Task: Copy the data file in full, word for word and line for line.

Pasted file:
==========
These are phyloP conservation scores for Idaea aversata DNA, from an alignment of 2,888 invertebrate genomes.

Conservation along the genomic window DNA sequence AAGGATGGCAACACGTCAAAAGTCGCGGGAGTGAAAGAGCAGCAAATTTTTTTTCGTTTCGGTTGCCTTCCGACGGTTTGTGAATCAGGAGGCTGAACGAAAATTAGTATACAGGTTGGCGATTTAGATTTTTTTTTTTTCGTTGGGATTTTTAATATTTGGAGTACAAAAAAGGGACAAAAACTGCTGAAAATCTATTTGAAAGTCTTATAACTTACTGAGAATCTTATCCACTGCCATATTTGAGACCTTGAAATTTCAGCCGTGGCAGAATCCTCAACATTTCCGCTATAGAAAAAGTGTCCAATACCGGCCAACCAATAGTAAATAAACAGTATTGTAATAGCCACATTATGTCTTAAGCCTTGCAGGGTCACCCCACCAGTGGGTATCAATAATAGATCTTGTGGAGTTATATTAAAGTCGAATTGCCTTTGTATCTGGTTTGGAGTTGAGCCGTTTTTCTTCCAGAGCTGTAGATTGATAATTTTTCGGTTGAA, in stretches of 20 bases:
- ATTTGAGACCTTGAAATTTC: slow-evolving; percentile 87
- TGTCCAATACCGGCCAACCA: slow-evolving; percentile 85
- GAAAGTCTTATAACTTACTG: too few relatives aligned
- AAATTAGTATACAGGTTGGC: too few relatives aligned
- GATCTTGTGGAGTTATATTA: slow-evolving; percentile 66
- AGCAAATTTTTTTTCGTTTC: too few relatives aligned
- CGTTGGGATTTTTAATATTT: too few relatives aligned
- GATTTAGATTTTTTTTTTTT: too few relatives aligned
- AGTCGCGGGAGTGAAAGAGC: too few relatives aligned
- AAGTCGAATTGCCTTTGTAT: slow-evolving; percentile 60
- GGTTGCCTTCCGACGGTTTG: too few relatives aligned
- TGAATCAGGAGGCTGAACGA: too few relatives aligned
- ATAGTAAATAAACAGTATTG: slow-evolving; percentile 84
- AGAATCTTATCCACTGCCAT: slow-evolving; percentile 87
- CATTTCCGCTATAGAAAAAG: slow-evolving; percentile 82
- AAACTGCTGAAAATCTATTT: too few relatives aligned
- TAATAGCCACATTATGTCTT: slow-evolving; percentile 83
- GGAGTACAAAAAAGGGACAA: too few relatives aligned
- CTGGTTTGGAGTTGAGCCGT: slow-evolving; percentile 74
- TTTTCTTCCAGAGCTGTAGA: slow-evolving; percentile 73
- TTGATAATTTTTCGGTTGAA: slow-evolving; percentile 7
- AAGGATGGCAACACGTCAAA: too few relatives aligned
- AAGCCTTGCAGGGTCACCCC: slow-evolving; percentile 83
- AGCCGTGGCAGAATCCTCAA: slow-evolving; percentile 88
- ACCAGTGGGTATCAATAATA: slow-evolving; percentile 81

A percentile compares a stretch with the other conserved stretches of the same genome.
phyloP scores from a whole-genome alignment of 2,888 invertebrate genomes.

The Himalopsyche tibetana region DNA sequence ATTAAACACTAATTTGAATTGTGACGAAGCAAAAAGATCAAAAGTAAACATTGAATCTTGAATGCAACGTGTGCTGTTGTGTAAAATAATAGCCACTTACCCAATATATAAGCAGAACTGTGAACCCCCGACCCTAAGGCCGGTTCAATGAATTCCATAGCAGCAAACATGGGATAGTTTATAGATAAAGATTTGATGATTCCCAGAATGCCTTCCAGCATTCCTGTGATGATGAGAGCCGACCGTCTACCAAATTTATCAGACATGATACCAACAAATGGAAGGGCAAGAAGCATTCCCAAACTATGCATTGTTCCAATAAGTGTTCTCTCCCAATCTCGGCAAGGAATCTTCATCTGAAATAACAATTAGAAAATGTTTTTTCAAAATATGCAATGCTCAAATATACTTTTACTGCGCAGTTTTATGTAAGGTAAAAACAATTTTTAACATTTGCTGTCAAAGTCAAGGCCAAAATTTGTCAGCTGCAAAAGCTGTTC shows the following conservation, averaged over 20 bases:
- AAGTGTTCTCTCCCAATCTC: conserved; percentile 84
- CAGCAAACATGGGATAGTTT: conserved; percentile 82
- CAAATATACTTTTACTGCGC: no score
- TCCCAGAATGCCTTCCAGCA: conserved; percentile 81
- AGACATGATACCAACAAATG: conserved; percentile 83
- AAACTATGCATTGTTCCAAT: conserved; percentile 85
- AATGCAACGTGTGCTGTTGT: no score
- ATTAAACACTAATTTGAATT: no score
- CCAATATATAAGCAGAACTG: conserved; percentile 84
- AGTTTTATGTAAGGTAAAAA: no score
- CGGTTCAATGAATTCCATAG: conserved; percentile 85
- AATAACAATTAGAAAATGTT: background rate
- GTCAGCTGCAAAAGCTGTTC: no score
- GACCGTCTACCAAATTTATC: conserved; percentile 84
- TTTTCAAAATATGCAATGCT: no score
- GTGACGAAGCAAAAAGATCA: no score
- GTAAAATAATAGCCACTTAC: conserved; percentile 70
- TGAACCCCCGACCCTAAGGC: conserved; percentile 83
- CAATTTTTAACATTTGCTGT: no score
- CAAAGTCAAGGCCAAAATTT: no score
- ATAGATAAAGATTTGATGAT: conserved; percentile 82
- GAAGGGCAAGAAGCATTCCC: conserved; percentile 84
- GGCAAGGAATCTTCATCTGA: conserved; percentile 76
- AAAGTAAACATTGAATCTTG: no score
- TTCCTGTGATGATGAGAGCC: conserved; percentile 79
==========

These are phyloP conservation scores for Idaea aversata DNA, from an alignment of 2,888 invertebrate genomes.

Conservation along the genomic window DNA sequence AAGGATGGCAACACGTCAAAAGTCGCGGGAGTGAAAGAGCAGCAAATTTTTTTTCGTTTCGGTTGCCTTCCGACGGTTTGTGAATCAGGAGGCTGAACGAAAATTAGTATACAGGTTGGCGATTTAGATTTTTTTTTTTTCGTTGGGATTTTTAATATTTGGAGTACAAAAAAGGGACAAAAACTGCTGAAAATCTATTTGAAAGTCTTATAACTTACTGAGAATCTTATCCACTGCCATATTTGAGACCTTGAAATTTCAGCCGTGGCAGAATCCTCAACATTTCCGCTATAGAAAAAGTGTCCAATACCGGCCAACCAATAGTAAATAAACAGTATTGTAATAGCCACATTATGTCTTAAGCCTTGCAGGGTCACCCCACCAGTGGGTATCAATAATAGATCTTGTGGAGTTATATTAAAGTCGAATTGCCTTTGTATCTGGTTTGGAGTTGAGCCGTTTTTCTTCCAGAGCTGTAGATTGATAATTTTTCGGTTGAA, in stretches of 20 bases:
- ATTTGAGACCTTGAAATTTC: slow-evolving; percentile 87
- TGTCCAATACCGGCCAACCA: slow-evolving; percentile 85
- GAAAGTCTTATAACTTACTG: too few relatives aligned
- AAATTAGTATACAGGTTGGC: too few relatives aligned
- GATCTTGTGGAGTTATATTA: slow-evolving; percentile 66
- AGCAAATTTTTTTTCGTTTC: too few relatives aligned
- CGTTGGGATTTTTAATATTT: too few relatives aligned
- GATTTAGATTTTTTTTTTTT: too few relatives aligned
- AGTCGCGGGAGTGAAAGAGC: too few relatives aligned
- AAGTCGAATTGCCTTTGTAT: slow-evolving; percentile 60
- GGTTGCCTTCCGACGGTTTG: too few relatives aligned
- TGAATCAGGAGGCTGAACGA: too few relatives aligned
- ATAGTAAATAAACAGTATTG: slow-evolving; percentile 84
- AGAATCTTATCCACTGCCAT: slow-evolving; percentile 87
- CATTTCCGCTATAGAAAAAG: slow-evolving; percentile 82
- AAACTGCTGAAAATCTATTT: too few relatives aligned
- TAATAGCCACATTATGTCTT: slow-evolving; percentile 83
- GGAGTACAAAAAAGGGACAA: too few relatives aligned
- CTGGTTTGGAGTTGAGCCGT: slow-evolving; percentile 74
- TTTTCTTCCAGAGCTGTAGA: slow-evolving; percentile 73
- TTGATAATTTTTCGGTTGAA: slow-evolving; percentile 7
- AAGGATGGCAACACGTCAAA: too few relatives aligned
- AAGCCTTGCAGGGTCACCCC: slow-evolving; percentile 83
- AGCCGTGGCAGAATCCTCAA: slow-evolving; percentile 88
- ACCAGTGGGTATCAATAATA: slow-evolving; percentile 81

A percentile compares a stretch with the other conserved stretches of the same genome.
phyloP scores from a whole-genome alignment of 2,888 invertebrate genomes.

The Himalopsyche tibetana region DNA sequence ATTAAACACTAATTTGAATTGTGACGAAGCAAAAAGATCAAAAGTAAACATTGAATCTTGAATGCAACGTGTGCTGTTGTGTAAAATAATAGCCACTTACCCAATATATAAGCAGAACTGTGAACCCCCGACCCTAAGGCCGGTTCAATGAATTCCATAGCAGCAAACATGGGATAGTTTATAGATAAAGATTTGATGATTCCCAGAATGCCTTCCAGCATTCCTGTGATGATGAGAGCCGACCGTCTACCAAATTTATCAGACATGATACCAACAAATGGAAGGGCAAGAAGCATTCCCAAACTATGCATTGTTCCAATAAGTGTTCTCTCCCAATCTCGGCAAGGAATCTTCATCTGAAATAACAATTAGAAAATGTTTTTTCAAAATATGCAATGCTCAAATATACTTTTACTGCGCAGTTTTATGTAAGGTAAAAACAATTTTTAACATTTGCTGTCAAAGTCAAGGCCAAAATTTGTCAGCTGCAAAAGCTGTTC shows the following conservation, averaged over 20 bases:
- AAGTGTTCTCTCCCAATCTC: conserved; percentile 84
- CAGCAAACATGGGATAGTTT: conserved; percentile 82
- CAAATATACTTTTACTGCGC: no score
- TCCCAGAATGCCTTCCAGCA: conserved; percentile 81
- AGACATGATACCAACAAATG: conserved; percentile 83
- AAACTATGCATTGTTCCAAT: conserved; percentile 85
- AATGCAACGTGTGCTGTTGT: no score
- ATTAAACACTAATTTGAATT: no score
- CCAATATATAAGCAGAACTG: conserved; percentile 84
- AGTTTTATGTAAGGTAAAAA: no score
- CGGTTCAATGAATTCCATAG: conserved; percentile 85
- AATAACAATTAGAAAATGTT: background rate
- GTCAGCTGCAAAAGCTGTTC: no score
- GACCGTCTACCAAATTTATC: conserved; percentile 84
- TTTTCAAAATATGCAATGCT: no score
- GTGACGAAGCAAAAAGATCA: no score
- GTAAAATAATAGCCACTTAC: conserved; percentile 70
- TGAACCCCCGACCCTAAGGC: conserved; percentile 83
- CAATTTTTAACATTTGCTGT: no score
- CAAAGTCAAGGCCAAAATTT: no score
- ATAGATAAAGATTTGATGAT: conserved; percentile 82
- GAAGGGCAAGAAGCATTCCC: conserved; percentile 84
- GGCAAGGAATCTTCATCTGA: conserved; percentile 76
- AAAGTAAACATTGAATCTTG: no score
- TTCCTGTGATGATGAGAGCC: conserved; percentile 79